Sensory Overload in Worship (The Distracted Worshipper #3)


Part Three of Series: The Distracted Worshipper: A View from the Pews

Our first toaster looked great – one of those all-chrome, retro models. Too bad it was a wimpy toaster. On the second pair of bagels, it would overheat and shut down. The built-in sensor was designed to prevent overload.

I’m a wimpy worshipper. I shut down from sensory overload. The bigger the worship (high energy, big sound, strobes, percussive, frenetic graphics), the less I engage. Too often, I slide into the role of spectator.

My first response is to stand firm, to power through. But the very act of fighting through the sensory onslaught ends up draining me. My energy, primed to fuel my worship, instead gets redirected to block out the distractions. Overload wears me down.

Eventually I surrender and withdraw, but with a lingering sadness. For once again, genuine worship has eluded me. I ache for simplicity. For time and space. For an unadorned worship experience. For the chance to fully enter into and own what’s happening on the platform.

That elderly lady, with hands cupped over her ears, isn’t expressing a musical preference – she’s in pain. She’s on overload. The older we get, the more quickly our circuit-breaker gets tripped. Age lessens our capacity to handle sensory overload.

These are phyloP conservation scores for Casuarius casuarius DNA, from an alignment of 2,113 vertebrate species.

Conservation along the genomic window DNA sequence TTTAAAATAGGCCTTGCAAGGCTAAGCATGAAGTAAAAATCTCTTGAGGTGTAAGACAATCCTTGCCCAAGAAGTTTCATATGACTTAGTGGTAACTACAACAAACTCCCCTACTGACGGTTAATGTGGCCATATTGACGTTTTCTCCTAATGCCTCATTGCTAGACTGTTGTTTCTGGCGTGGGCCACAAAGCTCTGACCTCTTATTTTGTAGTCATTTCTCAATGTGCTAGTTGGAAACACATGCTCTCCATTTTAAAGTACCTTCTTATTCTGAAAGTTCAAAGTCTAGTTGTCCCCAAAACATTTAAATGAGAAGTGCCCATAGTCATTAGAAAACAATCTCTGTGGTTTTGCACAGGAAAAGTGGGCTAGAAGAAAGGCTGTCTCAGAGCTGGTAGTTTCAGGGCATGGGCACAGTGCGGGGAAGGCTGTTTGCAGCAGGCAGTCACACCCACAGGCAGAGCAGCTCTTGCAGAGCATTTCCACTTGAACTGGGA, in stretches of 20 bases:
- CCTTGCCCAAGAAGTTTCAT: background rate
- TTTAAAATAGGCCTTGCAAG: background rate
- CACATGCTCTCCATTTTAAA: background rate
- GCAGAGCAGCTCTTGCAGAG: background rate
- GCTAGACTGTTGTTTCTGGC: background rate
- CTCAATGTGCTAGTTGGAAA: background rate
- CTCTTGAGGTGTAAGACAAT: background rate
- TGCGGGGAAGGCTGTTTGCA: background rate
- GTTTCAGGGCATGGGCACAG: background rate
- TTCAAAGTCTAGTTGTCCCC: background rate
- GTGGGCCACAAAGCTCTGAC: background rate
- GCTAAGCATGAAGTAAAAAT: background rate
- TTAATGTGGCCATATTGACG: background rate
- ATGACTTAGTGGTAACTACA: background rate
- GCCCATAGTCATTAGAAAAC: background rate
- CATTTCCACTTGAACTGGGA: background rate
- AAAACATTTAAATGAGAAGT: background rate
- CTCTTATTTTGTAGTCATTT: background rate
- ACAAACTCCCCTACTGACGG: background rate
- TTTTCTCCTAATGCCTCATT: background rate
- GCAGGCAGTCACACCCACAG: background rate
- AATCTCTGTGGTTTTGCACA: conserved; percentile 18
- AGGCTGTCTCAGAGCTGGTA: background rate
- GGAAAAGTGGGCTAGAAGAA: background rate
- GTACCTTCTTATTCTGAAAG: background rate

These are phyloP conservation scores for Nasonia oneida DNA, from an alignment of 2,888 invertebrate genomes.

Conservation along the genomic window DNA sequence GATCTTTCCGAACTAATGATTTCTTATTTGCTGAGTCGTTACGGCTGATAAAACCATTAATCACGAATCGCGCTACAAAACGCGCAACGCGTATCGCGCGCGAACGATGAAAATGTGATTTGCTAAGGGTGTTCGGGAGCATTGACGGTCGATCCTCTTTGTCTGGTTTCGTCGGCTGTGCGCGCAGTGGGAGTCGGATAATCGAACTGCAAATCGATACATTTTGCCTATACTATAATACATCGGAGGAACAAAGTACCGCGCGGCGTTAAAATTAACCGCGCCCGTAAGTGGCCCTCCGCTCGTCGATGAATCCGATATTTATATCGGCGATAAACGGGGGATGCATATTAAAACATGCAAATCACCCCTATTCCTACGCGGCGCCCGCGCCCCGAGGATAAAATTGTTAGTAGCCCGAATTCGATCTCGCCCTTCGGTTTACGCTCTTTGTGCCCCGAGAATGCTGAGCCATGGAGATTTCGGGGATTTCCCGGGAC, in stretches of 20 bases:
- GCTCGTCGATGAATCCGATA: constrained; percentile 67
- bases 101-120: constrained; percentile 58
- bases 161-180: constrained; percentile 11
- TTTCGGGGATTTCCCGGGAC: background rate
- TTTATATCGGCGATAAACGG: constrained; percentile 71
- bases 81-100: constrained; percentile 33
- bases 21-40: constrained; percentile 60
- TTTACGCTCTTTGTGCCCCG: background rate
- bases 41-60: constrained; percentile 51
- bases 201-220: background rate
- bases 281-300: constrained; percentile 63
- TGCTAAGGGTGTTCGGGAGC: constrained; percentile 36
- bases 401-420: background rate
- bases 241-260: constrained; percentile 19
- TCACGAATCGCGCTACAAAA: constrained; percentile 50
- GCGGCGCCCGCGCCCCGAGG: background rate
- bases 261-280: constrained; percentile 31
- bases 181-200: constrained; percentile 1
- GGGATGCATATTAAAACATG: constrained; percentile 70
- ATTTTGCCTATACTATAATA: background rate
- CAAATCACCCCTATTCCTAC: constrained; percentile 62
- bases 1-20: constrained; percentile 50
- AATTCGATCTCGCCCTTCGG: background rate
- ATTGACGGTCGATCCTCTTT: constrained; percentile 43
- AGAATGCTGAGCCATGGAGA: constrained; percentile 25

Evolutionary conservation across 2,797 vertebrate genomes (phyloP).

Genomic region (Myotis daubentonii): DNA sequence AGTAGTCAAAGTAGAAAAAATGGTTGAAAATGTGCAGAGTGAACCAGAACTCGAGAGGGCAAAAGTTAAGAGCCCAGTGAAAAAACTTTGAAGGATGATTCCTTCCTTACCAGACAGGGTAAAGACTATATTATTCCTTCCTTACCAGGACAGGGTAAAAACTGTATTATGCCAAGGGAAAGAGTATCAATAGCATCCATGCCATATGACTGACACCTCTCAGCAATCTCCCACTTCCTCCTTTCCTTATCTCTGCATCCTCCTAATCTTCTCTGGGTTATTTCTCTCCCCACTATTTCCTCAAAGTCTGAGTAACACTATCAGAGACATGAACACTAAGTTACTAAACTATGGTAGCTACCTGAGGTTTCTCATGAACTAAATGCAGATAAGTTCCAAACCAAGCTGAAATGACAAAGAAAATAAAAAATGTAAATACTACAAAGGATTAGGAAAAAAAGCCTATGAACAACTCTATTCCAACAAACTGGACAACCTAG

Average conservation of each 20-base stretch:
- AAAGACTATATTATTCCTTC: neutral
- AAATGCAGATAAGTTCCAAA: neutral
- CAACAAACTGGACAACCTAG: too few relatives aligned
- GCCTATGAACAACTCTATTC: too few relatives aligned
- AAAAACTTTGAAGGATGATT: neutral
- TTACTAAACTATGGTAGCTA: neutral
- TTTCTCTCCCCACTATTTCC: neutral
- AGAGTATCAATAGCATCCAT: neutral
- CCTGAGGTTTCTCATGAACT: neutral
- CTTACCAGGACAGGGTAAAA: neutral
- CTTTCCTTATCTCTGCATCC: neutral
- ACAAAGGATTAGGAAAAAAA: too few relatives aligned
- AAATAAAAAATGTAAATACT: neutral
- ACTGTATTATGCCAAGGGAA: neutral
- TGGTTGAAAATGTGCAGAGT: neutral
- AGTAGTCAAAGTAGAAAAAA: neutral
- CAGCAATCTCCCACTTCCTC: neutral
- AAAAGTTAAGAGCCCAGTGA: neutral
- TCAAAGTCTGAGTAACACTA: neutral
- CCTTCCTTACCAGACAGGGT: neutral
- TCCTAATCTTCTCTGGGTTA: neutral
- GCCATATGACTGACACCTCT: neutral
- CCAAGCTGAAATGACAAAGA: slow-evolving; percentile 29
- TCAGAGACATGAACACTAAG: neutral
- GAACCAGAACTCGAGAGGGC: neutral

But it’s not just old folks. Young people too, even with their amazing capacity for multi-tasking, eventually hit the overload wall. Everyone leaves The Bourne Ultimatum exhausted.

Overload is an enemy of worship. Watch this distracted worshipper for signs of overload. Are my eyes glazed? My mouth shut? How might you do big praise without losing me? Is it possible to create high-energy worship packages that still invite reflection…that create speaking space for the still small voice?

Why do our services tend towards overload? What’s driving that?

And what might worship “under-load” look like? Give it a try!

image credit

Craig Parro

Since joining Leadership Resources International in 1989, Craig directed its international ministry, and as of January 2010, he now serves as President. A graduate of TEDS (M.A., Mission), Craig is a stimulating teacher and has equipped and encouraged pastors and churches throughout the U.S., Latin America and Asia. Craig also serves on the Board of Directors of TOPIC (Trainers of Pastors International Coalition), an association of pastoral training organizations focused on accelerating pastoral training worldwide. Craig has authored articles appearing in several magazines. His first book, Unlikely Warriors, was published in 1992. He is also co-author of Finishing Well in Life and Ministry: God’s Protection from Burnout.